While the rate of COVID-19 transmission in Ottawa has declined over the last two weeks, Ottawa Public Health is calling on residents to take further measures — albeit small ones — to combat the respiratory virus.
At a virtual news conference on Tuesday, Dr. Vera Etches, the medical officer of health with Ottawa Public Health (OPH), said the virus takes advantage of moments where people let their guard down. Despite the messages about the importance of physical distancing, wearing masks and hand hygiene, Etches said there are situations where people seem to forget themselves.
What’s more, these are often situations where government enforcement doesn’t have jurisdiction — such as in private homes where mandatory mask bylaws don’t apply or at gatherings small enough to be permitted under provincial regulations. Etches referred to these situations as “blind spots.”
“One blind spot is gathering with extended family and larger friend circles and thinking that the risk of COVID-19 isn’t there,” she said. “Another one is socializing before or after a team sport.”
Close contact with people outside your household always poses a risk of transmission, said Etches, no matter who you are.
“People don’t think of these settings like carpooling or meeting up with extended family in the same way they might in terms of going to a gym or going to a bar. So we’re just trying to expand people’s risk assessment.”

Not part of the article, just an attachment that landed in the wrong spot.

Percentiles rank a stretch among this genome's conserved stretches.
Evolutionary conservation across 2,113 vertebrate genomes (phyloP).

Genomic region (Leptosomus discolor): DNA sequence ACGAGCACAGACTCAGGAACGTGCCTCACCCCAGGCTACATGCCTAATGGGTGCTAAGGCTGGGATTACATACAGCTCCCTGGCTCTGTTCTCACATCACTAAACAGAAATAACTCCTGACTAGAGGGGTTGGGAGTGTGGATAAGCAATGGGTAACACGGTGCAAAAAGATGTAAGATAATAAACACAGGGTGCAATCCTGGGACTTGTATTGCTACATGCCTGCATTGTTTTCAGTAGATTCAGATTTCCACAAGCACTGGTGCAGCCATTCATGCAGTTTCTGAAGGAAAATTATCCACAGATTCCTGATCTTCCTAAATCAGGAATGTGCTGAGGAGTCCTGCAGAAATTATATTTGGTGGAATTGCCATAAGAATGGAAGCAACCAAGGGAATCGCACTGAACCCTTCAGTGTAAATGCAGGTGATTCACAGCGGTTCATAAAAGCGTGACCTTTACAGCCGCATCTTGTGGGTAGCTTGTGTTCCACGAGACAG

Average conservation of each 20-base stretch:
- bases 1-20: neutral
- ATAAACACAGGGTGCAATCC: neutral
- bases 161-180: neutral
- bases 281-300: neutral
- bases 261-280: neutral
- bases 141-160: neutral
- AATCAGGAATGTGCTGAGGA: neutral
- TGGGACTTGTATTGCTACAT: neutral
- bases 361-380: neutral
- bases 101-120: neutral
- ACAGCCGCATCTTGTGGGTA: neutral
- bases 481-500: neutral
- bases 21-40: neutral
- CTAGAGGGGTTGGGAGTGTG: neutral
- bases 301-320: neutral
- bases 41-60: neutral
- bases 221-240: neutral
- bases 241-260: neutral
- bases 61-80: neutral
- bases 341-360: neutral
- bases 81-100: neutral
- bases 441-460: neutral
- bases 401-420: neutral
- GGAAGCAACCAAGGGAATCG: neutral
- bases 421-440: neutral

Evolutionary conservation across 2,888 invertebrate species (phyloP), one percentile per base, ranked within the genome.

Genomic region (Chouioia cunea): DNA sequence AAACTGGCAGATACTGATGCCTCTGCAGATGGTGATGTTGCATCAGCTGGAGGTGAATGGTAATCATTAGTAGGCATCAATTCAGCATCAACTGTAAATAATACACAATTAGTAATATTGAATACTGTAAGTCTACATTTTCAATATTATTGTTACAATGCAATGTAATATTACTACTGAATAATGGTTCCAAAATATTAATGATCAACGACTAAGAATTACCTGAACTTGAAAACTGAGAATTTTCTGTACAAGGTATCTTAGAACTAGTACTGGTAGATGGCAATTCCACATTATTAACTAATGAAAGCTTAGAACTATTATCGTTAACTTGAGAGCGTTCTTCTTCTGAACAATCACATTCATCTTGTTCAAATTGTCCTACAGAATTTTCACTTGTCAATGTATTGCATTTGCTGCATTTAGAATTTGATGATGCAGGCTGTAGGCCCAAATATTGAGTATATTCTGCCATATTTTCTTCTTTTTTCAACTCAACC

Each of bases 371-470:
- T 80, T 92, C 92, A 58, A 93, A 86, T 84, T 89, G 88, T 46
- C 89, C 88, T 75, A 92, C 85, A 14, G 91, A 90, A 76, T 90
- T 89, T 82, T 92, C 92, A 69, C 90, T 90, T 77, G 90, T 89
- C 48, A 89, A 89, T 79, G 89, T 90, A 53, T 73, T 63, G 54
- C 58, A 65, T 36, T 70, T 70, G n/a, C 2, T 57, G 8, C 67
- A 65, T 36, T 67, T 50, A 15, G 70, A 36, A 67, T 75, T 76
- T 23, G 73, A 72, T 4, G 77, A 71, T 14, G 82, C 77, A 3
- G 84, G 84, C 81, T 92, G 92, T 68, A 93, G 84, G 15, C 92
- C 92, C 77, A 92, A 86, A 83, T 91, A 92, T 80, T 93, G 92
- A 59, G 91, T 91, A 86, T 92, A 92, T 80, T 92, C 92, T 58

Lunch at work often a problem
One of the most common opportunities for COVID-19 transmission is during lunch breaks between colleagues, said Etches.
Coworkers may spend the entire work day safely distancing and wearing a mask, only to sit together and remove their mask to sip coffee or eat lunch, and inadvertently spread the virus.
“Employees having lunch together seems to come up over and over,” she said. “Whether it’s in a health-care setting or a school or a workplace … it is what gives the virus an opportunity to spread.”
Etches said “it’s no one’s fault,” reiterating the virus is often present before people feel sick.
One simple solution is if people have to remove their masks to eat lunch, they ensure they stay at least two metres away from others, she said.
Case numbers in Ottawa improving
While much of September and October was overshadowed by a rise of the second wave, Etches said on Tuesday, there are signs to be hopeful about.
“I want to say congratulations to the people of Ottawa. There are some encouraging indications that we’re having some success,” she said.
Etches said local health officials are still working on their recommendations for the province as to whether they think Ottawa is ready to relax measures.
The province’s Stage 2 modified measures in Ottawa went into effect Oct. 10 and are set to expire by next month. Health Minister Christine Elliott would not say whether the Ottawa will be allowed to transition to Stage 3 or whether the increased restrictions, on things like indoor dining or gyms, will continue.
As Halloween approaches, Etches still recommends families cancel trick-or-treating and parties and opt for virtual celebrations and walks with household members only to see neighbourhood decorations.